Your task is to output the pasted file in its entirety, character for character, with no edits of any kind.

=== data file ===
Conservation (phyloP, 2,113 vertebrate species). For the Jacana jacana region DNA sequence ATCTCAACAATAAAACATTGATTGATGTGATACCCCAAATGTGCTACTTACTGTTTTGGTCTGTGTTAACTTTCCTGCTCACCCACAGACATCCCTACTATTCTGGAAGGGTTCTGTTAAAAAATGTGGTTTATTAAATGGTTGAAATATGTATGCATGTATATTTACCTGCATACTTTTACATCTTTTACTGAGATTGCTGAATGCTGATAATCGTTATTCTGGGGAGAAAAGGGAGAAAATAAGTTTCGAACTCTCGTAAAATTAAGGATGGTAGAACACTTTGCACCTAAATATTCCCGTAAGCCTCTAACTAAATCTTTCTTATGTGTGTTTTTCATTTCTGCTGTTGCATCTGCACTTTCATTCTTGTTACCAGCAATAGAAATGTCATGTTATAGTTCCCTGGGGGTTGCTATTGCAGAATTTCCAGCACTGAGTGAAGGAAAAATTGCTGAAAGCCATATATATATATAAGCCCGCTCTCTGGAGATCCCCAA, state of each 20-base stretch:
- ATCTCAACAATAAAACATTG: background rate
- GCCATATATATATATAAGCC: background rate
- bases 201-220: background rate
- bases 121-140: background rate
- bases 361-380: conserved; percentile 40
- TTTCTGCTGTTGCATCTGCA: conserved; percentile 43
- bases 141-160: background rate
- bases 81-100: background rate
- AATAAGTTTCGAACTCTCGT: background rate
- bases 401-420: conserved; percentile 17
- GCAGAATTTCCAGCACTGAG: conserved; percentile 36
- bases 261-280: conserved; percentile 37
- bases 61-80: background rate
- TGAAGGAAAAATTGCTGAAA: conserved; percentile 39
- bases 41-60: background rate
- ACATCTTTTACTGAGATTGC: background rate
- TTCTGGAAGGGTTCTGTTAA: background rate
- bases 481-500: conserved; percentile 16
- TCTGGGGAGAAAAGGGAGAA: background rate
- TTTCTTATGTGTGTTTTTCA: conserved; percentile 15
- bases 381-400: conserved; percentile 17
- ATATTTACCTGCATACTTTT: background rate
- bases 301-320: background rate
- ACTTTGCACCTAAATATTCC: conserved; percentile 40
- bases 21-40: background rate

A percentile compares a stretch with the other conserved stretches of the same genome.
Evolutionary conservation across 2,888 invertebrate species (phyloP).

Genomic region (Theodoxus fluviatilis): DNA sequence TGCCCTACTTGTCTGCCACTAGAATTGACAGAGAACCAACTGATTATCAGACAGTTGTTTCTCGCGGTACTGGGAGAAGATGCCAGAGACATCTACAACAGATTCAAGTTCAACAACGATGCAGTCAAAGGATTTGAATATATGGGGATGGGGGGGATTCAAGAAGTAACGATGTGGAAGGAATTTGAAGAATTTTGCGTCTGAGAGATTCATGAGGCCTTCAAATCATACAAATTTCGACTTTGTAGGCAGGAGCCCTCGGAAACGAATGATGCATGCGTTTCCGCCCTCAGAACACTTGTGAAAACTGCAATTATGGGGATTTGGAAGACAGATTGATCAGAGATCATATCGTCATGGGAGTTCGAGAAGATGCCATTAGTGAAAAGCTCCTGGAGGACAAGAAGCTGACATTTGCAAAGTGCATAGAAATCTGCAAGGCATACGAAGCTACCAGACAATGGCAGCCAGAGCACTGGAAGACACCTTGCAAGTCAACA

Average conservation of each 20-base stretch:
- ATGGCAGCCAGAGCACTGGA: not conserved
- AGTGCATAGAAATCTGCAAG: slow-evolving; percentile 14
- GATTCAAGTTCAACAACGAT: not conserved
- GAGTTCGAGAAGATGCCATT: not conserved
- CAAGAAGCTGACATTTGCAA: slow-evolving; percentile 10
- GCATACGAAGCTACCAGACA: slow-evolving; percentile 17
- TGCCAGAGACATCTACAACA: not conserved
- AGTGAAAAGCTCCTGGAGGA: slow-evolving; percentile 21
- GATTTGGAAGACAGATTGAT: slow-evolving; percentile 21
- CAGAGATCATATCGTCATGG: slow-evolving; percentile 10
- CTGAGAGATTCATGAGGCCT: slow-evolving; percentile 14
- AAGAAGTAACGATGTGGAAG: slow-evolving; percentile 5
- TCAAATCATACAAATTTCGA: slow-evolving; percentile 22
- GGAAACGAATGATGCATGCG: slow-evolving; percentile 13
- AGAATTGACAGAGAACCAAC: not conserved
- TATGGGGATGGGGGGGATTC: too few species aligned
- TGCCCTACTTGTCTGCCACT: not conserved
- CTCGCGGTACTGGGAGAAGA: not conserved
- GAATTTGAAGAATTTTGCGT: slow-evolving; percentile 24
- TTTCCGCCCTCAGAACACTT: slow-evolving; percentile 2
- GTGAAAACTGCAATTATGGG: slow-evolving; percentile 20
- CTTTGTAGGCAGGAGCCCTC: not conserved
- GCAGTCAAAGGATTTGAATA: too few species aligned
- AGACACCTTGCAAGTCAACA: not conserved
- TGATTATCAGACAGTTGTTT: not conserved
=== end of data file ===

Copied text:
Conservation (phyloP, 2,113 vertebrate species). For the Jacana jacana region DNA sequence ATCTCAACAATAAAACATTGATTGATGTGATACCCCAAATGTGCTACTTACTGTTTTGGTCTGTGTTAACTTTCCTGCTCACCCACAGACATCCCTACTATTCTGGAAGGGTTCTGTTAAAAAATGTGGTTTATTAAATGGTTGAAATATGTATGCATGTATATTTACCTGCATACTTTTACATCTTTTACTGAGATTGCTGAATGCTGATAATCGTTATTCTGGGGAGAAAAGGGAGAAAATAAGTTTCGAACTCTCGTAAAATTAAGGATGGTAGAACACTTTGCACCTAAATATTCCCGTAAGCCTCTAACTAAATCTTTCTTATGTGTGTTTTTCATTTCTGCTGTTGCATCTGCACTTTCATTCTTGTTACCAGCAATAGAAATGTCATGTTATAGTTCCCTGGGGGTTGCTATTGCAGAATTTCCAGCACTGAGTGAAGGAAAAATTGCTGAAAGCCATATATATATATAAGCCCGCTCTCTGGAGATCCCCAA, state of each 20-base stretch:
- ATCTCAACAATAAAACATTG: background rate
- GCCATATATATATATAAGCC: background rate
- bases 201-220: background rate
- bases 121-140: background rate
- bases 361-380: conserved; percentile 40
- TTTCTGCTGTTGCATCTGCA: conserved; percentile 43
- bases 141-160: background rate
- bases 81-100: background rate
- AATAAGTTTCGAACTCTCGT: background rate
- bases 401-420: conserved; percentile 17
- GCAGAATTTCCAGCACTGAG: conserved; percentile 36
- bases 261-280: conserved; percentile 37
- bases 61-80: background rate
- TGAAGGAAAAATTGCTGAAA: conserved; percentile 39
- bases 41-60: background rate
- ACATCTTTTACTGAGATTGC: background rate
- TTCTGGAAGGGTTCTGTTAA: background rate
- bases 481-500: conserved; percentile 16
- TCTGGGGAGAAAAGGGAGAA: background rate
- TTTCTTATGTGTGTTTTTCA: conserved; percentile 15
- bases 381-400: conserved; percentile 17
- ATATTTACCTGCATACTTTT: background rate
- bases 301-320: background rate
- ACTTTGCACCTAAATATTCC: conserved; percentile 40
- bases 21-40: background rate

A percentile compares a stretch with the other conserved stretches of the same genome.
Evolutionary conservation across 2,888 invertebrate species (phyloP).

Genomic region (Theodoxus fluviatilis): DNA sequence TGCCCTACTTGTCTGCCACTAGAATTGACAGAGAACCAACTGATTATCAGACAGTTGTTTCTCGCGGTACTGGGAGAAGATGCCAGAGACATCTACAACAGATTCAAGTTCAACAACGATGCAGTCAAAGGATTTGAATATATGGGGATGGGGGGGATTCAAGAAGTAACGATGTGGAAGGAATTTGAAGAATTTTGCGTCTGAGAGATTCATGAGGCCTTCAAATCATACAAATTTCGACTTTGTAGGCAGGAGCCCTCGGAAACGAATGATGCATGCGTTTCCGCCCTCAGAACACTTGTGAAAACTGCAATTATGGGGATTTGGAAGACAGATTGATCAGAGATCATATCGTCATGGGAGTTCGAGAAGATGCCATTAGTGAAAAGCTCCTGGAGGACAAGAAGCTGACATTTGCAAAGTGCATAGAAATCTGCAAGGCATACGAAGCTACCAGACAATGGCAGCCAGAGCACTGGAAGACACCTTGCAAGTCAACA

Average conservation of each 20-base stretch:
- ATGGCAGCCAGAGCACTGGA: not conserved
- AGTGCATAGAAATCTGCAAG: slow-evolving; percentile 14
- GATTCAAGTTCAACAACGAT: not conserved
- GAGTTCGAGAAGATGCCATT: not conserved
- CAAGAAGCTGACATTTGCAA: slow-evolving; percentile 10
- GCATACGAAGCTACCAGACA: slow-evolving; percentile 17
- TGCCAGAGACATCTACAACA: not conserved
- AGTGAAAAGCTCCTGGAGGA: slow-evolving; percentile 21
- GATTTGGAAGACAGATTGAT: slow-evolving; percentile 21
- CAGAGATCATATCGTCATGG: slow-evolving; percentile 10
- CTGAGAGATTCATGAGGCCT: slow-evolving; percentile 14
- AAGAAGTAACGATGTGGAAG: slow-evolving; percentile 5
- TCAAATCATACAAATTTCGA: slow-evolving; percentile 22
- GGAAACGAATGATGCATGCG: slow-evolving; percentile 13
- AGAATTGACAGAGAACCAAC: not conserved
- TATGGGGATGGGGGGGATTC: too few species aligned
- TGCCCTACTTGTCTGCCACT: not conserved
- CTCGCGGTACTGGGAGAAGA: not conserved
- GAATTTGAAGAATTTTGCGT: slow-evolving; percentile 24
- TTTCCGCCCTCAGAACACTT: slow-evolving; percentile 2
- GTGAAAACTGCAATTATGGG: slow-evolving; percentile 20
- CTTTGTAGGCAGGAGCCCTC: not conserved
- GCAGTCAAAGGATTTGAATA: too few species aligned
- AGACACCTTGCAAGTCAACA: not conserved
- TGATTATCAGACAGTTGTTT: not conserved